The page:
4. Check to see if a component route exists in the BGP routing table.

    R101# show ip bgp 192.168.32.0 255.255.252.0 longer
       R101#

    The output confirms that the BGP table does not have a component route, so the next logical step is to ensure that a component route exists in the BGP table.

  5. In this example, a component route 192.168.33.0 is installed into the BGP table using the network command.

    R101(config)# router bgp 1
    R101(config-router)# network 192.168.33.0
    
  6. Check to see if the component route exists in the BGP table.

    R101# show ip bgp 192.168.32.0 255.255.252.0 longer-prefixes 
    BGP table version is 8, local router ID is 10.10.20.1
    Status codes: s suppressed, d damped, h history, * valid, > best, i - internal
    Origin codes: i - IGP, e - EGP, ? - incomplete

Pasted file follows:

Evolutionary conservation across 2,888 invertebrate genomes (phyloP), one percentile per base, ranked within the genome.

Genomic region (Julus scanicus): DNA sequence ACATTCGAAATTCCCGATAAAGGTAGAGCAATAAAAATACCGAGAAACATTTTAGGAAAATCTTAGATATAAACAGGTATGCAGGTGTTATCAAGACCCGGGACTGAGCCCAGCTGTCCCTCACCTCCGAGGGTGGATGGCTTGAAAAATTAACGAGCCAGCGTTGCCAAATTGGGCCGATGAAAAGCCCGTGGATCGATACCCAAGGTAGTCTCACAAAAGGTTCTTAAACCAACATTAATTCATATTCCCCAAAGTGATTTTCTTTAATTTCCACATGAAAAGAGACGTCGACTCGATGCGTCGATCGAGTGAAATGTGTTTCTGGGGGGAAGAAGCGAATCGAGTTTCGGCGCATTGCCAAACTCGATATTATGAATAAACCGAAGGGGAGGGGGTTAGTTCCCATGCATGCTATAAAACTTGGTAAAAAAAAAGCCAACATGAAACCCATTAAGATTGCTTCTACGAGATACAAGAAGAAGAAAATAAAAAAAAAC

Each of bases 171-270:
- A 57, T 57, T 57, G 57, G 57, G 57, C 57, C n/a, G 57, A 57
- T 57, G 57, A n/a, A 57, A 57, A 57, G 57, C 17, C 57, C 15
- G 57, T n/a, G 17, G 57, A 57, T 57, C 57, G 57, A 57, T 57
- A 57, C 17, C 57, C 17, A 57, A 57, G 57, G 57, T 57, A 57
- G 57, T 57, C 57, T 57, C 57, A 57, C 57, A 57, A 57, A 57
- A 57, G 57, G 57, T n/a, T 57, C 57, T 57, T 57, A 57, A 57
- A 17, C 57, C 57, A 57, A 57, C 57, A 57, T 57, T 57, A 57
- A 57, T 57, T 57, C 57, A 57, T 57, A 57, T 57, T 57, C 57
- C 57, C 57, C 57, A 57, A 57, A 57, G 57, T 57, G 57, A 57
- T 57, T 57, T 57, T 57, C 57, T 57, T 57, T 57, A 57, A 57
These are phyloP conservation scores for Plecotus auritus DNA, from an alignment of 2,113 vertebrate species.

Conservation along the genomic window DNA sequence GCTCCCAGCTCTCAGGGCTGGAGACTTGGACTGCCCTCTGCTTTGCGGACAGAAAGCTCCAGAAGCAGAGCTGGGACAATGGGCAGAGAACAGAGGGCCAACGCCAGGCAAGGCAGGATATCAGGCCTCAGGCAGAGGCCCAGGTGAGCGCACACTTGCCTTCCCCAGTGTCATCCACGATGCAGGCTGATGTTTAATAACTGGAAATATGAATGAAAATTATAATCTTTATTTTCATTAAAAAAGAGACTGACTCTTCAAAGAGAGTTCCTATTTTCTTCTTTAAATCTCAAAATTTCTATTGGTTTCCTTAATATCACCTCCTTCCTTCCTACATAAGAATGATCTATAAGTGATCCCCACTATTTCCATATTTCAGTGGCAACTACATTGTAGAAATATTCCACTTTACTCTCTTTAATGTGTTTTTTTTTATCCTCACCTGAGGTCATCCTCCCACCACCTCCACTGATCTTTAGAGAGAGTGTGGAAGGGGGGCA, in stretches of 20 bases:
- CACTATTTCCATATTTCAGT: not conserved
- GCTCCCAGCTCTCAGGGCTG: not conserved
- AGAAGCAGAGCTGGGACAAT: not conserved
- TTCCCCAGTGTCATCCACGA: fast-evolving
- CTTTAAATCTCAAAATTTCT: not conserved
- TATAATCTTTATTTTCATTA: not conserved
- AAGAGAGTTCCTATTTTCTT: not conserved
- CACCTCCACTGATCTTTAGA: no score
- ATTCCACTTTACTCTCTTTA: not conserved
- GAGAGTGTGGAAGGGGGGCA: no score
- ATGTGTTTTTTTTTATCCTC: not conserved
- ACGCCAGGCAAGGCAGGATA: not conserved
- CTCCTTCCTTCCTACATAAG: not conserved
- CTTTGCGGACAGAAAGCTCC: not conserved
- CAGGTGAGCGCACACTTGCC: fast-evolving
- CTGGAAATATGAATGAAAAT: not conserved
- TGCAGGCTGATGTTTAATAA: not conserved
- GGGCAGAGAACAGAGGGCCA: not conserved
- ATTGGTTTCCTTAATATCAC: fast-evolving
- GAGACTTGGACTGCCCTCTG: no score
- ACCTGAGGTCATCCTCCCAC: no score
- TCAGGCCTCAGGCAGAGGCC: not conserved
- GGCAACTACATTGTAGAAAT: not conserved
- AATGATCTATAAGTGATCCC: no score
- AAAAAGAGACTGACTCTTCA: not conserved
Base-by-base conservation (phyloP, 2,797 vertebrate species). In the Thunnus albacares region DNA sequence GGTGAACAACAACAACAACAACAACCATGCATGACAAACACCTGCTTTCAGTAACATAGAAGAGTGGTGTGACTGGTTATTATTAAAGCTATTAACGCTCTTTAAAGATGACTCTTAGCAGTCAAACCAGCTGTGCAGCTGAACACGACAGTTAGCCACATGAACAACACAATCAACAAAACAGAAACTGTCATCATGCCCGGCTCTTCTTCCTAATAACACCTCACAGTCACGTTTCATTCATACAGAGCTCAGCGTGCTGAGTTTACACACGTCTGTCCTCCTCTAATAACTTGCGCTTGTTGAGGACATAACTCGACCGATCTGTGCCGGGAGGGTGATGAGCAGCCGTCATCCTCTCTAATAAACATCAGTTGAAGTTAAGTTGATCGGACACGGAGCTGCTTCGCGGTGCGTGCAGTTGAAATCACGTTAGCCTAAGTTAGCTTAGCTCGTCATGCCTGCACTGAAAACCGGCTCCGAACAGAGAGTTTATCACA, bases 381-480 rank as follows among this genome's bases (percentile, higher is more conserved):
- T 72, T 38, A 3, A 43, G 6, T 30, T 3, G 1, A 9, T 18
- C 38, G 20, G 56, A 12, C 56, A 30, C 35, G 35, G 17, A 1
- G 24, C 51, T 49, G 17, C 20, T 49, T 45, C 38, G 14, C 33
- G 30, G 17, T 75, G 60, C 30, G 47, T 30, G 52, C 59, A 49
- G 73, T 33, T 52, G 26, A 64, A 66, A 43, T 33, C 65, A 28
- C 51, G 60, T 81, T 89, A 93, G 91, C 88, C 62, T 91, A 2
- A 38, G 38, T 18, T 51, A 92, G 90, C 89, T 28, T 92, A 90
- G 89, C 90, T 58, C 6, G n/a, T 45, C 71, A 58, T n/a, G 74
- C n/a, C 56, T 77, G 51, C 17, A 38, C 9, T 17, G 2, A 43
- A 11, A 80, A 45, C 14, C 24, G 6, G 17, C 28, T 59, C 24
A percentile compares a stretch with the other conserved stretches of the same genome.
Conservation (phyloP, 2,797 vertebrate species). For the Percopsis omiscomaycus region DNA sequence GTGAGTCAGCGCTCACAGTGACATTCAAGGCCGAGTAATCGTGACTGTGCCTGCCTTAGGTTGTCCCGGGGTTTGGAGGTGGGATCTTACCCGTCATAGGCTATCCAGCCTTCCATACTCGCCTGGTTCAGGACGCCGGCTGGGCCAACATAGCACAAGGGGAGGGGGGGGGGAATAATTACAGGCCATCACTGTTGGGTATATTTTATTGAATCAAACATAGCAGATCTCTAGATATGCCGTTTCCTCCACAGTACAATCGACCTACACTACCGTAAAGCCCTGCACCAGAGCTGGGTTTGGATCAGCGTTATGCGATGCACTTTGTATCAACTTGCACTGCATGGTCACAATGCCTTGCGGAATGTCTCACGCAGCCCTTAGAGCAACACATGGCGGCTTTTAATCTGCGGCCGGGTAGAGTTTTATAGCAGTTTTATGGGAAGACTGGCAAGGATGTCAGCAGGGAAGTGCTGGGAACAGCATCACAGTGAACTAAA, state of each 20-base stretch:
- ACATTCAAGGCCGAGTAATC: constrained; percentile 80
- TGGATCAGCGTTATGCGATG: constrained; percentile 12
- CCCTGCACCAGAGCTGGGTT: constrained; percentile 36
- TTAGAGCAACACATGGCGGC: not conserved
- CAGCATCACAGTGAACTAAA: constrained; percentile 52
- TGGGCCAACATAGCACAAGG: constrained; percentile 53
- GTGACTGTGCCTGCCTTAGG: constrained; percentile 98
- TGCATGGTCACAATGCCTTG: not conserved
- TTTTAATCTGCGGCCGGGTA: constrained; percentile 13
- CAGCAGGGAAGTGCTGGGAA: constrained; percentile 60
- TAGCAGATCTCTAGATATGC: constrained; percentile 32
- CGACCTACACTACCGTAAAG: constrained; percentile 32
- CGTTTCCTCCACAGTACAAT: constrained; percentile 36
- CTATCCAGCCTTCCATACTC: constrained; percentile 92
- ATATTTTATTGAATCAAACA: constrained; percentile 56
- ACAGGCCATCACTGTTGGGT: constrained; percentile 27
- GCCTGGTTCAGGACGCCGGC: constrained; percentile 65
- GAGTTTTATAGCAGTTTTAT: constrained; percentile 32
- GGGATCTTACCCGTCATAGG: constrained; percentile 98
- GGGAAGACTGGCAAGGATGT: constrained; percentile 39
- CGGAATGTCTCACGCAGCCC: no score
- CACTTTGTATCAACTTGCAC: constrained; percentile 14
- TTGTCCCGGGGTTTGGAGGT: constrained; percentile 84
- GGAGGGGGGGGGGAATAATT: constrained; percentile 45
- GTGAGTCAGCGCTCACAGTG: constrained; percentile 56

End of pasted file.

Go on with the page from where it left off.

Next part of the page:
Network          Next Hop            Metric LocPrf Weight Path
    *> 192.168.32.0/22  0.0.0.0                            32768 i
    s> 192.168.33.0     0.0.0.0                  0         32768 i
    R101#

    The "s" means that the component route is suppressed due to the "summary-only" argument.

  7. Confirm that the aggregate is announced to R102.

    R101# show ip bgp n 10.10.10.2 advertised-routes | include 192.168.32.0/22
    *> 192.168.32.0/22  0.0.0.0

Unable to Announce iBGP-Learned Routes

A BGP router with synchronization enabled will not advertise iBGP-learned routes to other eBGP peers if it is not able to validate those routes in its IGP. Assuming that IGP has a route to iBGP-learned routes, the router will announce the iBGP routes to eBGP peers. Otherwise the router treats the route as not being synchronized with IGP and does not advertise it. Disabling synchronization using the no synchronization command under router BGP prevents BGP from validating iBGP routes in IGP. Refer to the Synchronization section of BGP Case Studies for more information.

Troubleshooting Steps